Two decades ago, there was little cross-training between firefighters who handle structural blazes and those trained to battle conflagrations in forests, grasslands, mountains and canyons. All that changed in 2000, when the Cerro Grande Fire blistered through Los Alamos, leaving 47,000 acres and hundreds of homes charred in its wake.
“We learned a lot of lessons from that fire,” said Porfirio Chavarria, the city fire department’s wildland urban interface specialist. “We realized there was a big gap between what wildland firefighters and structural firefighters do. After Cerro Grande, collaboration increased a lot between city fire departments, Forest Service, BLM and State Forestry.”
Most city firefighters are classically trained to battle blazes in homes, businesses and other structures. Wildland firefighting is a whole other beast, with a different set of challenges and tools.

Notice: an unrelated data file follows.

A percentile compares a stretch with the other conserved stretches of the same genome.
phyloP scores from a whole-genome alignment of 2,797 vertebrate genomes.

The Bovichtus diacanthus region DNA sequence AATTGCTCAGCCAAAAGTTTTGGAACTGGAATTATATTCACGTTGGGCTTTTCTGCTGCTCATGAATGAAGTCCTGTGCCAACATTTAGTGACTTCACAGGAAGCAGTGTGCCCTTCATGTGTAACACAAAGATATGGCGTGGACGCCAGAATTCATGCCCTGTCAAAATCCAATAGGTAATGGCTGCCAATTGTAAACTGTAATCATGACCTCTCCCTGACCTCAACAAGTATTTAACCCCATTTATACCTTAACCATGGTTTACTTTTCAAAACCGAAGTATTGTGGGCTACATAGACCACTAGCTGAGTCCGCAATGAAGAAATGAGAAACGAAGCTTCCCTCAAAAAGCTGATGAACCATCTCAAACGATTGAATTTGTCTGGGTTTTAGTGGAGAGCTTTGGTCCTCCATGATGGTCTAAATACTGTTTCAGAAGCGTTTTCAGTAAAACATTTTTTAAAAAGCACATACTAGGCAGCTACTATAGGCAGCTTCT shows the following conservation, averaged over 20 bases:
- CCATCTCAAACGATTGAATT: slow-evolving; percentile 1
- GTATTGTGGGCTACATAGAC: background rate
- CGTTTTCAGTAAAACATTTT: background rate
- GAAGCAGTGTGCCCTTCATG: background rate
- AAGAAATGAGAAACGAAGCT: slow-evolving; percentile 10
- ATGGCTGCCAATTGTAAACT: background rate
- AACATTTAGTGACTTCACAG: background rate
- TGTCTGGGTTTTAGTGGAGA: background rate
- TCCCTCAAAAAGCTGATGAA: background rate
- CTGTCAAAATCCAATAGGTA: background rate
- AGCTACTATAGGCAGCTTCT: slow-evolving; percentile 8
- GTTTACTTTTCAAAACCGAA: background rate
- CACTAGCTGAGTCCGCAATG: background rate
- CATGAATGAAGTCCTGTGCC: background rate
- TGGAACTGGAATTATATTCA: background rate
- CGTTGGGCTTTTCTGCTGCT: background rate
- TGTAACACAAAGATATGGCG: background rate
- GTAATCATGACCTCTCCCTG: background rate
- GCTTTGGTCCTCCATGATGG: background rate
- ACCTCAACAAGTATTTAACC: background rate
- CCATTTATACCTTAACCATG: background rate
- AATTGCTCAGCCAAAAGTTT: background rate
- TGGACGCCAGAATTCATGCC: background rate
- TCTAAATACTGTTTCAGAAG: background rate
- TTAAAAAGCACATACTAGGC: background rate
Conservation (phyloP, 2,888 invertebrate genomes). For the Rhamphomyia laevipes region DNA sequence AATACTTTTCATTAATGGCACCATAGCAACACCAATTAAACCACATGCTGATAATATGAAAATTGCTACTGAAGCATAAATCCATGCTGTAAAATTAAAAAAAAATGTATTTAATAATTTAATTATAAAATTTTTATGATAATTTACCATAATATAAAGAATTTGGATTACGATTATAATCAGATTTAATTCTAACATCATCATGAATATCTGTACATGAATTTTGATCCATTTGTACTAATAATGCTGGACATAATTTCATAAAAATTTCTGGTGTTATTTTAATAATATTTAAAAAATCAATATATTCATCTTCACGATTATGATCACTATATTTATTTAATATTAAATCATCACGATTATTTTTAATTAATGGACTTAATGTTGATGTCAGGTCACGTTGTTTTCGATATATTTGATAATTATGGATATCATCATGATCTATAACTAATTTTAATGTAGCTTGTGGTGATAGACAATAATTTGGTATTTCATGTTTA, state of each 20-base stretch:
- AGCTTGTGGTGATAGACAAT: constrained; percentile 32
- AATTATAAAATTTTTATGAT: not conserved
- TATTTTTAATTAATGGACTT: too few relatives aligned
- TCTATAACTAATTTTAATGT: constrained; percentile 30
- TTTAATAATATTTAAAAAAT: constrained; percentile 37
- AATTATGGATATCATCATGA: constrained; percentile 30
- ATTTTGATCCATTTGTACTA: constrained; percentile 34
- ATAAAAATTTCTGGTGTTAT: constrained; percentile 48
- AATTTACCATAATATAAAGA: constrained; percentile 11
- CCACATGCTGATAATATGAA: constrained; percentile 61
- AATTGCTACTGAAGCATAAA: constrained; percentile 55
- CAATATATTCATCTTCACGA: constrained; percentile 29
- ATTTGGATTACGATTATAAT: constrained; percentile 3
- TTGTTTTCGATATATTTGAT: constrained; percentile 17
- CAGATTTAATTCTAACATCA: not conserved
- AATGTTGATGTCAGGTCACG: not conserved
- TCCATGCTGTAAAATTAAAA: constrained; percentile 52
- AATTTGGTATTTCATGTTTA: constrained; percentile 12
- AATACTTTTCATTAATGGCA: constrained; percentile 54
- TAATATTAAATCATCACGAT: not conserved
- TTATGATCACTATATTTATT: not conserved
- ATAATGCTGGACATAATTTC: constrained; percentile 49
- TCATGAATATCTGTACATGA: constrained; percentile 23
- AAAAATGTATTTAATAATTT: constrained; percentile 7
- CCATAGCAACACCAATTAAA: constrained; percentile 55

A dozen Santa Fe homeowners offered their properties for a refresher class last week in wildland firefighting for about 170 city firefighters.
The Santa Fe Fire Department began trying to get in front of the problem a few years ago. Along with Santa Fe County, it mapped the fire risks of different neighborhoods. Chavarria also put together a team of firefighters with wildland fire training and began convincing residents to fireproof their properties as much as possible. He uses seasonal crews to trim trees, remove brush and reduce fire fuels around the city.
All the city’s firefighters are now cross-trained in both structural and wildland firefighting, Chavarria said.